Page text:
|#include what? DrDiettrich@compuserve.de (Hans-Peter Diettrich) (2006-04-25)|
|Re: #include what? firstname.lastname@example.org (Russ Cox) (2006-04-26)|
|Re: #include what? email@example.com (Ian Lance Taylor) (2006-04-27)|
|Re: #include what? cfc@shell01.TheWorld.com (Chris F Clark) (2006-04-27)|
|Re: #include what? firstname.lastname@example.org (glen herrmannsfeldt) (2006-04-28)|
|Re: #include what? email@example.com (2006-04-28)|
|Re: #include what? cfc@shell01.TheWorld.com (Chris F Clark) (2006-04-30)|
|Re: #include what? DrDiettrich@compuserve.de (Hans-Peter Diettrich) (2006-05-09)|
|From:||glen herrmannsfeldt <firstname.lastname@example.org>|
|Date:||28 Apr 2006 23:49:03 -0400|
|References:||06-04-148 06-04-150 06-04-154|
|Posted-Date:||28 Apr 2006 23:49:01 EDT|
Chris F Clark wrote:
(snip on (sub)directories and C #include statements)
> Following what gcc does is certainly a good model. And it is true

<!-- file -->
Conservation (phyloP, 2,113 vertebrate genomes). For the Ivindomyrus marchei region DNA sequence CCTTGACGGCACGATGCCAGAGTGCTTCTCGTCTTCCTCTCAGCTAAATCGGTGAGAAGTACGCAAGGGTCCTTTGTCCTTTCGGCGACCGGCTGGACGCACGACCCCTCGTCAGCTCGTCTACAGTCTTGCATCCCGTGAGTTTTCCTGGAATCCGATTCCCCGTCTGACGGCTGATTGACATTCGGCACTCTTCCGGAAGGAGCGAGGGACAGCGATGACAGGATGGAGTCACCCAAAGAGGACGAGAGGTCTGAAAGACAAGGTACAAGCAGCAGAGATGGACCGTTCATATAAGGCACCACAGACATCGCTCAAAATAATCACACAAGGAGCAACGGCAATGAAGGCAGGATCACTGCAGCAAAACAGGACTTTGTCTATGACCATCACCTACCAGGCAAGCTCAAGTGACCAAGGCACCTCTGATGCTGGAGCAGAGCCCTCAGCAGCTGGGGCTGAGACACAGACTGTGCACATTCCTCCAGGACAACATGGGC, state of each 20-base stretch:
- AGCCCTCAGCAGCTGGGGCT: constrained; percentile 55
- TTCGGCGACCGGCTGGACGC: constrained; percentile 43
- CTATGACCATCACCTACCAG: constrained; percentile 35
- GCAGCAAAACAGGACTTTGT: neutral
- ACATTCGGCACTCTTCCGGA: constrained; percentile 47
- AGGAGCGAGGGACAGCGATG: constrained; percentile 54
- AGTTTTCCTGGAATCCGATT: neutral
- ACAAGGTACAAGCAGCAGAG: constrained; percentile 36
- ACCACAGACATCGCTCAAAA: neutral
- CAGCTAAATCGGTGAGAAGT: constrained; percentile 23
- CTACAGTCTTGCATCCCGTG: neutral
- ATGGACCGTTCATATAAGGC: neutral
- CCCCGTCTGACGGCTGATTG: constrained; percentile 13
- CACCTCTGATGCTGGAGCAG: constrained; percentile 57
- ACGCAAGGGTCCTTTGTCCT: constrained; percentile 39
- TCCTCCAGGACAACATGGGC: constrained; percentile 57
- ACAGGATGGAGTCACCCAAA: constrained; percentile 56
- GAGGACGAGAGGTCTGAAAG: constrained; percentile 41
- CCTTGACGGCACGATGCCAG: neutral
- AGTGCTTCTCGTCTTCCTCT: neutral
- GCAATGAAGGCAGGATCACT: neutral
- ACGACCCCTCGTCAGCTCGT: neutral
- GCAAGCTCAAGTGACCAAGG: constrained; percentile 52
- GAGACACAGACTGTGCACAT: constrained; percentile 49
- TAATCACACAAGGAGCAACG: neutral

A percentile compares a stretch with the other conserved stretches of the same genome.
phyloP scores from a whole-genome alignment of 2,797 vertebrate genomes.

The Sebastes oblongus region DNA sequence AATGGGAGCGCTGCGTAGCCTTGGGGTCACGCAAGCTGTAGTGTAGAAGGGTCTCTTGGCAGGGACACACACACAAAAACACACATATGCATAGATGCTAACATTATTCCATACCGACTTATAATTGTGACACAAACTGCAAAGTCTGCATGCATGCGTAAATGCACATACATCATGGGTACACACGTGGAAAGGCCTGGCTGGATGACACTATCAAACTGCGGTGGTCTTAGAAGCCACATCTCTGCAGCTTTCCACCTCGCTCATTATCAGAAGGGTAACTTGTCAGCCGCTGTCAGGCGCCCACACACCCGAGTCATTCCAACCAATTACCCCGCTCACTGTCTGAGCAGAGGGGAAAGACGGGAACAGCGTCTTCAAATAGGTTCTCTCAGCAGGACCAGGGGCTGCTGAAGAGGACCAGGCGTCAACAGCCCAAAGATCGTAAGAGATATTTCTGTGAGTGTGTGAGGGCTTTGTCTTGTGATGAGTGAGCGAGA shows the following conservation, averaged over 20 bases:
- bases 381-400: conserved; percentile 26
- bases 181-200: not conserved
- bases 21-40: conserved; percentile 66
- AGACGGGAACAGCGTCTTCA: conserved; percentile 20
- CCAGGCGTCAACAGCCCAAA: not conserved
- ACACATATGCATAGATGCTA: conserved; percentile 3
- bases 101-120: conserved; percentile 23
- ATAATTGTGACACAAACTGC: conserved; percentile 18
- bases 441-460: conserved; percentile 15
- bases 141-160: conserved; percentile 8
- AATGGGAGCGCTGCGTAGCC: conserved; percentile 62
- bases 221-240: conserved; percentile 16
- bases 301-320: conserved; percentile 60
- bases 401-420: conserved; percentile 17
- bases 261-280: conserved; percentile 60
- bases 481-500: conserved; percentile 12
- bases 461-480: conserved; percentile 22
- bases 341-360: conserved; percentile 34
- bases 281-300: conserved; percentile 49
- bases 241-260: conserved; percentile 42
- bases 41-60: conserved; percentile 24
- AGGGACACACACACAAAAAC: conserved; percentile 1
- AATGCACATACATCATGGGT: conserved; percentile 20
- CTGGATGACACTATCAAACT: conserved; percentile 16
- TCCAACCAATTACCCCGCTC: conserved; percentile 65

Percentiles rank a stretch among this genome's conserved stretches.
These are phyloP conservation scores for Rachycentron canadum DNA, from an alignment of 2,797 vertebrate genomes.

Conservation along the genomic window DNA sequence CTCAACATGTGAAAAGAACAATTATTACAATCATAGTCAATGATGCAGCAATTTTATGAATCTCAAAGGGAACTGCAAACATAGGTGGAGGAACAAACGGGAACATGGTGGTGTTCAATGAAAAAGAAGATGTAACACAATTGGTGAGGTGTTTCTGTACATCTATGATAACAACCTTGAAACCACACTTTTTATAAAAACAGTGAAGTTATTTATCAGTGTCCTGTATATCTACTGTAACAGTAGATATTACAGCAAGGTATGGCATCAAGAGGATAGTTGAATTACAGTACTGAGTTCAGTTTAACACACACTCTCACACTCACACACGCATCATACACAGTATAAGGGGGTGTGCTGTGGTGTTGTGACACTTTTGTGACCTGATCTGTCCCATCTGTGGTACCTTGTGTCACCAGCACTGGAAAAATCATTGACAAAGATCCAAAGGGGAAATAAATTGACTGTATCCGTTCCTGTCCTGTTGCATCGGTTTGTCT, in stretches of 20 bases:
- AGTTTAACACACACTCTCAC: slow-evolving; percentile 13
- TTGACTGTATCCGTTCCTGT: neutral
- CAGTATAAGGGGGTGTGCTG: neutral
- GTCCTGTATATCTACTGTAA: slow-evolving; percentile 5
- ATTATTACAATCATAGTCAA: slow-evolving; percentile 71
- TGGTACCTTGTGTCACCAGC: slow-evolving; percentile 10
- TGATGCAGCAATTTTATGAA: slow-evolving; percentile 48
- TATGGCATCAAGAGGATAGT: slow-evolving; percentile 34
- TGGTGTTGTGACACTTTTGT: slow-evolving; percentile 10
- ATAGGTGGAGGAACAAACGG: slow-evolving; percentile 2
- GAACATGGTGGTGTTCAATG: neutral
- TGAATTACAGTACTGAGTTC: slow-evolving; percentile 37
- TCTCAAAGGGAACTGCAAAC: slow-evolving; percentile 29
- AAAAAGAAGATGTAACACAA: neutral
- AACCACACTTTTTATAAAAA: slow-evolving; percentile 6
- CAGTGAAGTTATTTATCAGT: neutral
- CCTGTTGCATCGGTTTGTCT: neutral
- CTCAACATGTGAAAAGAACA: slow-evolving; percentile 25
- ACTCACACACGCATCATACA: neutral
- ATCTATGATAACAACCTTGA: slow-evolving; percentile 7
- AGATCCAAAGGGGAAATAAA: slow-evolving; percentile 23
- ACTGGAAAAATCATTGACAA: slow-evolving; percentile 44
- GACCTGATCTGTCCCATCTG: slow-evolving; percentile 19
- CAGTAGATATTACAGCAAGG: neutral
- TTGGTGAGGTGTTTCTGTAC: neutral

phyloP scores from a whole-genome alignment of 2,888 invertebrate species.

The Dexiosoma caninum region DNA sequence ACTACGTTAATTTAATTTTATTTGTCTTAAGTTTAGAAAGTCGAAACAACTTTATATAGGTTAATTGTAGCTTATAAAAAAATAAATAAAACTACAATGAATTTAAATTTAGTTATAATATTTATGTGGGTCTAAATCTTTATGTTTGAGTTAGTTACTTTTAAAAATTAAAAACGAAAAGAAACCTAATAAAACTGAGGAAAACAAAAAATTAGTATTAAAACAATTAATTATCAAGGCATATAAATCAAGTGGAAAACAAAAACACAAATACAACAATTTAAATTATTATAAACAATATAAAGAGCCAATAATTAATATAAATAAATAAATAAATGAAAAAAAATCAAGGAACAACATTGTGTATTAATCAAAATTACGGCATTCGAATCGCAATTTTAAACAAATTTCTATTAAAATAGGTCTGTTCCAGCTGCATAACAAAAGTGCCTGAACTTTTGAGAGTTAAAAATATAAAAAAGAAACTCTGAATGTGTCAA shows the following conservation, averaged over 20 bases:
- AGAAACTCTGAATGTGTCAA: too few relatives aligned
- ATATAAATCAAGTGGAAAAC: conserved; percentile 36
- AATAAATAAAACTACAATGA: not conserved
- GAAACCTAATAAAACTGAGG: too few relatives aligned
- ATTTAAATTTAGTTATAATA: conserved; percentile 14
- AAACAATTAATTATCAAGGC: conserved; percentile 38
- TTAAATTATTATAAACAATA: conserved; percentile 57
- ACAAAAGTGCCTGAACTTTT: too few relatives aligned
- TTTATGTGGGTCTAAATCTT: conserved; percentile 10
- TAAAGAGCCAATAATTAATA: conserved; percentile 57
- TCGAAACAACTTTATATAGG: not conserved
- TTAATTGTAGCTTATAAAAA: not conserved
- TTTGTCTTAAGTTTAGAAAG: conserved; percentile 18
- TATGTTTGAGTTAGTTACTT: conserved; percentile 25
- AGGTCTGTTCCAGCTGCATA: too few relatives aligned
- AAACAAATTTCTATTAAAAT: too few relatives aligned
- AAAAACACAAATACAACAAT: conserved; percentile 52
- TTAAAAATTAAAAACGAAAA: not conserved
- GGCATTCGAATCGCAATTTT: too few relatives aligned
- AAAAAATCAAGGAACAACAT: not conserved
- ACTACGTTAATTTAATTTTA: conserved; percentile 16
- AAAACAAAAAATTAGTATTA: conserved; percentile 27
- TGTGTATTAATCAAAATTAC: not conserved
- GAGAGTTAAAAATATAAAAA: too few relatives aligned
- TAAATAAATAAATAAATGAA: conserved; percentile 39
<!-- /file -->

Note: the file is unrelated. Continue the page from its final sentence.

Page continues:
> that the C standard is intentionally vague about what the search rules
> mean. This is because in certain circumstances the machine/OS on
> which the compiler is being run may have no concept of directory (at
> least not like the Unix/Windows/Mac world knows about it). Note, I
> have never programmed on such a system, nor even know if such things
> actually exist.
CMS (as in VM/CMS) until relatively recently had directories (called
minidisks) but not subdirectories. A user could have a large number
of such minidisks, but only 26 could be accessed at once. (I believe
ACCESS is the command used.) Most likely one would contain system
files leaving 25 for users.
As CMS now supports NFS, that might have been the reason for adding
subdirectories. The native CMS file system doesn't support them
as far as I know.
The original Macintosh file system supported subdirectories
(folders) in a flat file system.
MVS (OS/390, z/OS), as far as I know still support the OS/360
file system with 44 character names. They are traditionally
broken up into parts up to eight characters long with periods
in between, often with some parts named after a user ID, but are
stored as 44 character names.
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